We’ve looked at rabbit in the wild unknown animal spirit cards and rabbits and hares are often linked together despite being quite different.
Hares are larger than rabbits, have longer ears and more powerful hind legs. They are more combative and their babies are very different at birth. The baby rabbit is helpless and hairless whereas the baby hare is born with fur and sight and are independent pretty much from the word go. Rabbits are sociable and hares are solitary. Even their associations are different. We see the rabbit as cute and fluffy and our pets and we see hares as boxers, linked often with witches. A rabbit’s foot is considered lucky but hares are feared.
Despite their shy nature, hares have to get together to mate. This happens in spring and sees a change in their behaviour. They come out during the day and chase each other – thought to be about establishing dominance between males. During the mating season, hares can been seen boxing each other and it was thought until recently that this was males fighting males to attract females. It is now thought to be more often a female boxing an overeager male when she is not ready to mate. These behaviours were considered strange and erratic and led to the saying mad as a march hare.
Once they have mated, the gestation period for hares is 28 days, the same as a moon cycle. This symbolically ties them to the moon, to the feminine and to the mysterious. In many cultures, the hare is actually seen in the dark patches on the moon itself (sometimes it’s a rabbit). The constellation Lepus is said to represent a hare, again tying the creature to the night, when they are generally more active.
One further link to the moon is Ch’ang-O, the Chinese Goddess of the Moon. Instead of personifying the moon like most lunar deities, she is said to live on the moon. She is often depicted with a hare or rabbit and the story goes that she ate a pill and discovered she could fly. The pill didn’t belong to her though so she was chased to the moon (naturally there are different versions of this!). To start with she was lonely but in time she found that a jade rabbit (or hare) lived there too and they became friends. In tarot, I have seen Ch’ang-O associated with the hermit card. Life on the moon has given her a lot of time for contemplation and consideration of life and love and many other mysteries.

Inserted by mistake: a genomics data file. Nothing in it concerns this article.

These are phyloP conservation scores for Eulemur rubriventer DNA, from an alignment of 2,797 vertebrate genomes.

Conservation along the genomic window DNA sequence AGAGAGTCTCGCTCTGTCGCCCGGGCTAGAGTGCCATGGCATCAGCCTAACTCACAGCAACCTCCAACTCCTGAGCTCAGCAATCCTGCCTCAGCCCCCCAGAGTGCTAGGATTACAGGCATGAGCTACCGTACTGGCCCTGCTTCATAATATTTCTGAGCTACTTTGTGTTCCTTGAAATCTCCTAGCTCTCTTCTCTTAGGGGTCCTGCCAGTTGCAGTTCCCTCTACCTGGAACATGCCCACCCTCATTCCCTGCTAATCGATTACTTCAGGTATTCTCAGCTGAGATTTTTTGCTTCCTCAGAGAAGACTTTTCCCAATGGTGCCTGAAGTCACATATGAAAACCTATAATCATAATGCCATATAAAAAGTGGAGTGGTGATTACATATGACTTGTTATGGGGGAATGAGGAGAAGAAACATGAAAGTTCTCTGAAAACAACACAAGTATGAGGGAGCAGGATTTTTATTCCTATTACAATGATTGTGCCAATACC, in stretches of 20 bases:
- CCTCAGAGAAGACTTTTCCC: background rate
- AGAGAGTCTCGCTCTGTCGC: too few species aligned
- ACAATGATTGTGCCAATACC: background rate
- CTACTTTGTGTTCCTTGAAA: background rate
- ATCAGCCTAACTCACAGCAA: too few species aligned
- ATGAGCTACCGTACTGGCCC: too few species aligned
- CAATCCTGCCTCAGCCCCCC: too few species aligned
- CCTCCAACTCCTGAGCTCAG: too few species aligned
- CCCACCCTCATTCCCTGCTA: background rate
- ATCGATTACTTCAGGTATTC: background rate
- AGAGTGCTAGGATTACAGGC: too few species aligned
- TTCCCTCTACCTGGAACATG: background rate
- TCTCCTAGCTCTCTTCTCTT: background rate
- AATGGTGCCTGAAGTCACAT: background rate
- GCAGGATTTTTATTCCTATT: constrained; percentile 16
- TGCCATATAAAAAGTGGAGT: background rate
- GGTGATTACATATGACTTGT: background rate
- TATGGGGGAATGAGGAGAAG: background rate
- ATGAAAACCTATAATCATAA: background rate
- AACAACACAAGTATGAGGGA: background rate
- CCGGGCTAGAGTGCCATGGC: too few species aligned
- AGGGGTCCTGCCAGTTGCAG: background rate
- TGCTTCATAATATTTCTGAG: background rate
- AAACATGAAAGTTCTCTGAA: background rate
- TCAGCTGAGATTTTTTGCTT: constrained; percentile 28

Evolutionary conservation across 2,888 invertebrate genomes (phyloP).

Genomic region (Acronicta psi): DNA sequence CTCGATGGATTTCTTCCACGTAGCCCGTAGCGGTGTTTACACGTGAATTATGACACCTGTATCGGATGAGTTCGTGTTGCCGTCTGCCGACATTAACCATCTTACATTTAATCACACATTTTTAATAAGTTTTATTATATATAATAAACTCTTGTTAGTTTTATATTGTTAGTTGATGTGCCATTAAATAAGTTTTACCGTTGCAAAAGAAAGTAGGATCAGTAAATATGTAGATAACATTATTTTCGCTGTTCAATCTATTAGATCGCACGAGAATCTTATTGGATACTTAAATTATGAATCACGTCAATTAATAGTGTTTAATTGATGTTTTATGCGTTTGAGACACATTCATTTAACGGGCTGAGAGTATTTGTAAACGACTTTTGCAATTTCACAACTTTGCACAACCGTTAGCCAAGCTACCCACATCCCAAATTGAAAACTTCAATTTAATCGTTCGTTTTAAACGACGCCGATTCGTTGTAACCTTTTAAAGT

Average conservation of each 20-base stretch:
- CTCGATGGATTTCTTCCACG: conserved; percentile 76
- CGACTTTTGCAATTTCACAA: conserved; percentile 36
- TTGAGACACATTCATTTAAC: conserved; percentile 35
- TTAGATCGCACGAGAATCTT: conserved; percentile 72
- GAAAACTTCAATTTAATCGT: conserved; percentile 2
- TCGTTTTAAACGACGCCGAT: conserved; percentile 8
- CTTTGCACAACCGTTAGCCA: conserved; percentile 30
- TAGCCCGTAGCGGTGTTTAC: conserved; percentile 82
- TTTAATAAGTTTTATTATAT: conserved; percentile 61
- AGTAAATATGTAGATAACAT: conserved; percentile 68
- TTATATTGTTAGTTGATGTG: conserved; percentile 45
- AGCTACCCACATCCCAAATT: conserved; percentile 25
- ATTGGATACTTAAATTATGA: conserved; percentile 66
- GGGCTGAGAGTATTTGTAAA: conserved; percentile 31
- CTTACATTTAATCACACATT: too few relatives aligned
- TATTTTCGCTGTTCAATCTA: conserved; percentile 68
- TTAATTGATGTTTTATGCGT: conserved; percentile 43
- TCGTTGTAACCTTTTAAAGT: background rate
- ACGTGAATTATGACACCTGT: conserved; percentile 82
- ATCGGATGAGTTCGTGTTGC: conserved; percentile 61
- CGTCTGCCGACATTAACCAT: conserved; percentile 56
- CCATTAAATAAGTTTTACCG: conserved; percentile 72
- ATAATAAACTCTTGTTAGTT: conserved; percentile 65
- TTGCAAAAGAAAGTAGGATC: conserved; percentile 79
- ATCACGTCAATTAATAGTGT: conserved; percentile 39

Returning to earth, hares give birth to independent babies and one female can have 3-4 litters a year. It is this, their short gestation period and their activity around Easter which have led to the hare (as with the rabbit) being a symbol of fertility and life and rebirth. The hare was considered a sacred animal of Aphrodite and hares were sometimes given as a declaration of love. Hare asks us to embody our sexual self, our passionate self, our creating self.
And there is a sense of urgency with this. As depicted in the hare and the tortoise, the hare is a swift animal and can run up to 35kph. This swiftness could be a positive trait but we find the hare associated with unreliability, haste and impatience. Because of their lack of follow through, they are seen to be poor messengers despite their speed. Perhaps you have been experiencing some miscommunication in your life, emails gone astray, post never arriving or a lack of connection in sex. Whilst the live hare may not be a good way to communicate, their bones and flash have been used in divination, conveying messages from the divine.
It is not obvious from this that the hare was once considered sacred. This changed when they became known as witches familiars or creatures which witches could shapeshift into. In the form of a hare, the witch was said to milk cows until they ran dry and because of this farmers considered them pests. It was said that you could kill a hare that appeared amongst your cows on mayday using a silver loaded gun and that the wound would then been seen on the human form of the witch.
Other beliefs about the hare include bad luck coming if a hare runs across your path and a fire nearby if you see a hare running along the road. These, along with the ideas we’ve considered around swiftness and unreliability all tell of the hare as a constantly moving entity. She is always on the go, always up to something (even if she doesn’t complete it). Speed and action are important and when we are always on the go it can be easy to lose sight of our motivation or our values. We can start to act in ways that are less considered or less like we want to be. When we are on the treadmill of life, of keeping up, of constantly being busy or productive, we can get lost in a world which is greedy and selfish and not aligned with our true self. We get tied up in the perpetual motion and it is like a chain around our legs. Pause a moment, untie the chain and use your momentum wisely and for freedom.
Hares are almost literally born running and I’ve focused heavily on this but for a brief moment, let us turn to sleep where we will find some interesting ideas. If you dream of a hare it means an enemy is plotting against you. To prevent yourself from oversleeping, indulge in a hare brain in a glass of wine. Hares were believed to never sleep and would change sex every year, something they were able to do because of their dark nature. They had a melancholic nature which would be transferred to you if you ate them so they weren’t considered a good food source.
The hare clearly is a magical animal, a powerful creature, an active force that can be used for good or evil. How will you use your power?